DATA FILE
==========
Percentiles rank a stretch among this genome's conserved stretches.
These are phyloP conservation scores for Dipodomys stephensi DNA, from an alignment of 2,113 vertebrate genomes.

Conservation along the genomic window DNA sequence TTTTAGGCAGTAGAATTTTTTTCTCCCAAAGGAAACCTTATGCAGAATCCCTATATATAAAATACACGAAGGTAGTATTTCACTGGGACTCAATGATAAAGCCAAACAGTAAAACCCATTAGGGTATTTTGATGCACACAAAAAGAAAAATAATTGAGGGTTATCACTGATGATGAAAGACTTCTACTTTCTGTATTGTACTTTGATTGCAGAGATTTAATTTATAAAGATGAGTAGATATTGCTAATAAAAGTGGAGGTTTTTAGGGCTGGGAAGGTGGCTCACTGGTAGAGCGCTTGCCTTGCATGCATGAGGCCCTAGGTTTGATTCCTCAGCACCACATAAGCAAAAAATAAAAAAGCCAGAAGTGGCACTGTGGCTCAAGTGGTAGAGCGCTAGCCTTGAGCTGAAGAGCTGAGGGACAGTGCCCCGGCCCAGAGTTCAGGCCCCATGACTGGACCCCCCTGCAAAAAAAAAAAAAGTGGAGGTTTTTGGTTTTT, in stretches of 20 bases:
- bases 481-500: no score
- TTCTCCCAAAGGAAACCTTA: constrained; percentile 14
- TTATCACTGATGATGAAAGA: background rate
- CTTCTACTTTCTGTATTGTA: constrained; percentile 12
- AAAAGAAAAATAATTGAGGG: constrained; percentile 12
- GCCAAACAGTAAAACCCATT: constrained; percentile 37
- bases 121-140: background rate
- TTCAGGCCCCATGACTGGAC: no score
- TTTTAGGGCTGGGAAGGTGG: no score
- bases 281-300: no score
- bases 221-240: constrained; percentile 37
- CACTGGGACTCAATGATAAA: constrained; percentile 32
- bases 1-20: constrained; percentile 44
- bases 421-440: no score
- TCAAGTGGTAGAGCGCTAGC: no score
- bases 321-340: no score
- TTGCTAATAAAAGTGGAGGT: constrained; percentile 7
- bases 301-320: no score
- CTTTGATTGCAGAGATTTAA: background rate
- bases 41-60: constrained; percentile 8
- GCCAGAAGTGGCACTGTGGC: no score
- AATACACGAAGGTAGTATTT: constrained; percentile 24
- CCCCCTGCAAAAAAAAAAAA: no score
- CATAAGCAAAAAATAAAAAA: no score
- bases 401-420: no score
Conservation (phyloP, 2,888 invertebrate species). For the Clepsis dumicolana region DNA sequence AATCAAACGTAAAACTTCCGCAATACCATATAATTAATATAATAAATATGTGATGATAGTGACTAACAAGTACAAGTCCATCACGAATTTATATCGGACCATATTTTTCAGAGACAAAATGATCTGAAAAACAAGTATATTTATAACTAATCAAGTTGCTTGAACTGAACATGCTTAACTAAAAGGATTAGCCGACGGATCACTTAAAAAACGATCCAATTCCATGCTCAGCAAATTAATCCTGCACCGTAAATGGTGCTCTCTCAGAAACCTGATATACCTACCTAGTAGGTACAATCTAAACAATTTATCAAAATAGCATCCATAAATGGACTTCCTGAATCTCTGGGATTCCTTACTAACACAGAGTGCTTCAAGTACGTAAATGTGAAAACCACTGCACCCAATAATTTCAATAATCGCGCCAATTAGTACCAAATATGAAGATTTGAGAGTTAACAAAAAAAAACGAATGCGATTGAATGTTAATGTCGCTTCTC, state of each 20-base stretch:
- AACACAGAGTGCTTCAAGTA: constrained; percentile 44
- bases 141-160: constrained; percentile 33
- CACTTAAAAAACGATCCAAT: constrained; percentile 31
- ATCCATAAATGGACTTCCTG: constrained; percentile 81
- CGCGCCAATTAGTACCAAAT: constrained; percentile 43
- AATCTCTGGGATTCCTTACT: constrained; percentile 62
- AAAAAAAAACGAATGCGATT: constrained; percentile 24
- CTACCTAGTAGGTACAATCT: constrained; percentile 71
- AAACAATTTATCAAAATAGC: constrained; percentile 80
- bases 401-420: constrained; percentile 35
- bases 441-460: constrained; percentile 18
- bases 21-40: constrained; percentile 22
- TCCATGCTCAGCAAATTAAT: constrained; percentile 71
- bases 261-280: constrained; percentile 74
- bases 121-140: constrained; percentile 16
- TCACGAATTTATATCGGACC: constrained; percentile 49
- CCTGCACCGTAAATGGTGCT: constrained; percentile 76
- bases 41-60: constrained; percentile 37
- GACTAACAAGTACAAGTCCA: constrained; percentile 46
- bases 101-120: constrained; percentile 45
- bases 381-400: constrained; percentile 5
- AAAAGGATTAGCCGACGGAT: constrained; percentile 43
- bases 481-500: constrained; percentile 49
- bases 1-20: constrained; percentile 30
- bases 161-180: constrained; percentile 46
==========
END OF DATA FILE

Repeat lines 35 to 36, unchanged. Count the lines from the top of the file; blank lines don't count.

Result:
- AATCTCTGGGATTCCTTACT: constrained; percentile 62
- AAAAAAAAACGAATGCGATT: constrained; percentile 24